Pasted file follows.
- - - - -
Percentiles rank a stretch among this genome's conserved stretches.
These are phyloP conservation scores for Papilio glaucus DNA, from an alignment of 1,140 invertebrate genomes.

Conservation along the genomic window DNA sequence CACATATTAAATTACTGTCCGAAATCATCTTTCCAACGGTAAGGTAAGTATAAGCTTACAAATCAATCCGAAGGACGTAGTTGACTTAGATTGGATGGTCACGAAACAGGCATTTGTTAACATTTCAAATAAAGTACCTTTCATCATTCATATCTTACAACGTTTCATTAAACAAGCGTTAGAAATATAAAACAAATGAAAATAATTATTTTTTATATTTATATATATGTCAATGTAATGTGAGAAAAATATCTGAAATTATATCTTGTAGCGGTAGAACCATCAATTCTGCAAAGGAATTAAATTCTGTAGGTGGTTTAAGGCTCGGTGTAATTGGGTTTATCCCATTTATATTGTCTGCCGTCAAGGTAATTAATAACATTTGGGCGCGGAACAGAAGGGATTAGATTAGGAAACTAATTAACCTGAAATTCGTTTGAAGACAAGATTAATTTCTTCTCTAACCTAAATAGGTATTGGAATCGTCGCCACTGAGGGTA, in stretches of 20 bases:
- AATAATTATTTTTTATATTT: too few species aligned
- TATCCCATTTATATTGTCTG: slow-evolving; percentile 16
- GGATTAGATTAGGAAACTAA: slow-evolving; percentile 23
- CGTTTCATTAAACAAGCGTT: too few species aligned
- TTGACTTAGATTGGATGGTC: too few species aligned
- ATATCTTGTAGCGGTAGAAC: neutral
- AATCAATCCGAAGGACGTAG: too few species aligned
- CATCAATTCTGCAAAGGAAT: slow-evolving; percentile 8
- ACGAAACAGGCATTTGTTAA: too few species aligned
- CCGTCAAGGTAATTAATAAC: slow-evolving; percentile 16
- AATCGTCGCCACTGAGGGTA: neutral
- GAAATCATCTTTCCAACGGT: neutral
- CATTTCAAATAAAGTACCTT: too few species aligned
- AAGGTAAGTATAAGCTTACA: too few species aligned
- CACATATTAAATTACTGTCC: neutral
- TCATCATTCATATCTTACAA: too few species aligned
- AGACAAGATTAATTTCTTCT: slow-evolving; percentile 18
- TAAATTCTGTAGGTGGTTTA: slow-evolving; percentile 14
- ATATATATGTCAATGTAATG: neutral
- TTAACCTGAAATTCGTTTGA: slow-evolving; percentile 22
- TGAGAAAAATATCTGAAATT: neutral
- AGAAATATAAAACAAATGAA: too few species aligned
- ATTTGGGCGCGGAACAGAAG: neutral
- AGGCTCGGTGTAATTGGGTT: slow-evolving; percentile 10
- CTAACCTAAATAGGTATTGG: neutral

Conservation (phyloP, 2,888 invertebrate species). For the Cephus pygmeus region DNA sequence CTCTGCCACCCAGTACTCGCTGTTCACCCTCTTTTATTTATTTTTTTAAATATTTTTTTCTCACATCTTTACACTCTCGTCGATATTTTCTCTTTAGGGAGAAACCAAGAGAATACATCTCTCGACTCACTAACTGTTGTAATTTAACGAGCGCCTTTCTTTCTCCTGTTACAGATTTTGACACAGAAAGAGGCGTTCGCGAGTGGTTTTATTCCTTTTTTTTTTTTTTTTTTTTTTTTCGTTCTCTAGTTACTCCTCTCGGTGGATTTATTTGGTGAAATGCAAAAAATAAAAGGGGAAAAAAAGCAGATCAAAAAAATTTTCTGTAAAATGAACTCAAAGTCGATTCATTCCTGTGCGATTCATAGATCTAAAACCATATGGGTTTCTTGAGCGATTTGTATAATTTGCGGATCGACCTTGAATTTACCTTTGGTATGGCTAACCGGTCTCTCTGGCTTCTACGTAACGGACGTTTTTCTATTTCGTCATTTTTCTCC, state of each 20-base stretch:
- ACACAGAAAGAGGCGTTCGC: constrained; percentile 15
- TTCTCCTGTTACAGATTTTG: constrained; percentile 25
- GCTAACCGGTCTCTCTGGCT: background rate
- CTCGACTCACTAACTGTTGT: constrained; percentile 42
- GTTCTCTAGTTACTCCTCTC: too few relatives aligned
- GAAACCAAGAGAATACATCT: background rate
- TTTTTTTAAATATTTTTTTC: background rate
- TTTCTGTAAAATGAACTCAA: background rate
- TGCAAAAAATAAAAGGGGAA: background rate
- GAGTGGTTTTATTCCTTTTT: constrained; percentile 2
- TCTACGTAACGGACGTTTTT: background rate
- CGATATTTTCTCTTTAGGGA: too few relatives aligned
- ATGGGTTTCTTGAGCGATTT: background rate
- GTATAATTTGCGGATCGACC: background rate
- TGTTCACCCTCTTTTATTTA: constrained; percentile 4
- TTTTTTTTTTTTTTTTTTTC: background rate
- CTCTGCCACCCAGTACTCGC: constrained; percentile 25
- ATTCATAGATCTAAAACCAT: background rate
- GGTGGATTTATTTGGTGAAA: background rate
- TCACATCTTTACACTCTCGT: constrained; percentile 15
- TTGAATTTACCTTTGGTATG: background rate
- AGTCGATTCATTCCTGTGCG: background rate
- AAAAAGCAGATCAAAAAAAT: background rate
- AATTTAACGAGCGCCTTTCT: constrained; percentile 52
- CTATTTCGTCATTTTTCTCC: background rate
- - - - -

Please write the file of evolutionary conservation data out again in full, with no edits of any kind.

Percentiles rank a stretch among this genome's conserved stretches.
These are phyloP conservation scores for Papilio glaucus DNA, from an alignment of 1,140 invertebrate genomes.

Conservation along the genomic window DNA sequence CACATATTAAATTACTGTCCGAAATCATCTTTCCAACGGTAAGGTAAGTATAAGCTTACAAATCAATCCGAAGGACGTAGTTGACTTAGATTGGATGGTCACGAAACAGGCATTTGTTAACATTTCAAATAAAGTACCTTTCATCATTCATATCTTACAACGTTTCATTAAACAAGCGTTAGAAATATAAAACAAATGAAAATAATTATTTTTTATATTTATATATATGTCAATGTAATGTGAGAAAAATATCTGAAATTATATCTTGTAGCGGTAGAACCATCAATTCTGCAAAGGAATTAAATTCTGTAGGTGGTTTAAGGCTCGGTGTAATTGGGTTTATCCCATTTATATTGTCTGCCGTCAAGGTAATTAATAACATTTGGGCGCGGAACAGAAGGGATTAGATTAGGAAACTAATTAACCTGAAATTCGTTTGAAGACAAGATTAATTTCTTCTCTAACCTAAATAGGTATTGGAATCGTCGCCACTGAGGGTA, in stretches of 20 bases:
- AATAATTATTTTTTATATTT: too few species aligned
- TATCCCATTTATATTGTCTG: slow-evolving; percentile 16
- GGATTAGATTAGGAAACTAA: slow-evolving; percentile 23
- CGTTTCATTAAACAAGCGTT: too few species aligned
- TTGACTTAGATTGGATGGTC: too few species aligned
- ATATCTTGTAGCGGTAGAAC: neutral
- AATCAATCCGAAGGACGTAG: too few species aligned
- CATCAATTCTGCAAAGGAAT: slow-evolving; percentile 8
- ACGAAACAGGCATTTGTTAA: too few species aligned
- CCGTCAAGGTAATTAATAAC: slow-evolving; percentile 16
- AATCGTCGCCACTGAGGGTA: neutral
- GAAATCATCTTTCCAACGGT: neutral
- CATTTCAAATAAAGTACCTT: too few species aligned
- AAGGTAAGTATAAGCTTACA: too few species aligned
- CACATATTAAATTACTGTCC: neutral
- TCATCATTCATATCTTACAA: too few species aligned
- AGACAAGATTAATTTCTTCT: slow-evolving; percentile 18
- TAAATTCTGTAGGTGGTTTA: slow-evolving; percentile 14
- ATATATATGTCAATGTAATG: neutral
- TTAACCTGAAATTCGTTTGA: slow-evolving; percentile 22
- TGAGAAAAATATCTGAAATT: neutral
- AGAAATATAAAACAAATGAA: too few species aligned
- ATTTGGGCGCGGAACAGAAG: neutral
- AGGCTCGGTGTAATTGGGTT: slow-evolving; percentile 10
- CTAACCTAAATAGGTATTGG: neutral

Conservation (phyloP, 2,888 invertebrate species). For the Cephus pygmeus region DNA sequence CTCTGCCACCCAGTACTCGCTGTTCACCCTCTTTTATTTATTTTTTTAAATATTTTTTTCTCACATCTTTACACTCTCGTCGATATTTTCTCTTTAGGGAGAAACCAAGAGAATACATCTCTCGACTCACTAACTGTTGTAATTTAACGAGCGCCTTTCTTTCTCCTGTTACAGATTTTGACACAGAAAGAGGCGTTCGCGAGTGGTTTTATTCCTTTTTTTTTTTTTTTTTTTTTTTTCGTTCTCTAGTTACTCCTCTCGGTGGATTTATTTGGTGAAATGCAAAAAATAAAAGGGGAAAAAAAGCAGATCAAAAAAATTTTCTGTAAAATGAACTCAAAGTCGATTCATTCCTGTGCGATTCATAGATCTAAAACCATATGGGTTTCTTGAGCGATTTGTATAATTTGCGGATCGACCTTGAATTTACCTTTGGTATGGCTAACCGGTCTCTCTGGCTTCTACGTAACGGACGTTTTTCTATTTCGTCATTTTTCTCC, state of each 20-base stretch:
- ACACAGAAAGAGGCGTTCGC: constrained; percentile 15
- TTCTCCTGTTACAGATTTTG: constrained; percentile 25
- GCTAACCGGTCTCTCTGGCT: background rate
- CTCGACTCACTAACTGTTGT: constrained; percentile 42
- GTTCTCTAGTTACTCCTCTC: too few relatives aligned
- GAAACCAAGAGAATACATCT: background rate
- TTTTTTTAAATATTTTTTTC: background rate
- TTTCTGTAAAATGAACTCAA: background rate
- TGCAAAAAATAAAAGGGGAA: background rate
- GAGTGGTTTTATTCCTTTTT: constrained; percentile 2
- TCTACGTAACGGACGTTTTT: background rate
- CGATATTTTCTCTTTAGGGA: too few relatives aligned
- ATGGGTTTCTTGAGCGATTT: background rate
- GTATAATTTGCGGATCGACC: background rate
- TGTTCACCCTCTTTTATTTA: constrained; percentile 4
- TTTTTTTTTTTTTTTTTTTC: background rate
- CTCTGCCACCCAGTACTCGC: constrained; percentile 25
- ATTCATAGATCTAAAACCAT: background rate
- GGTGGATTTATTTGGTGAAA: background rate
- TCACATCTTTACACTCTCGT: constrained; percentile 15
- TTGAATTTACCTTTGGTATG: background rate
- AGTCGATTCATTCCTGTGCG: background rate
- AAAAAGCAGATCAAAAAAAT: background rate
- AATTTAACGAGCGCCTTTCT: constrained; percentile 52
- CTATTTCGTCATTTTTCTCC: background rate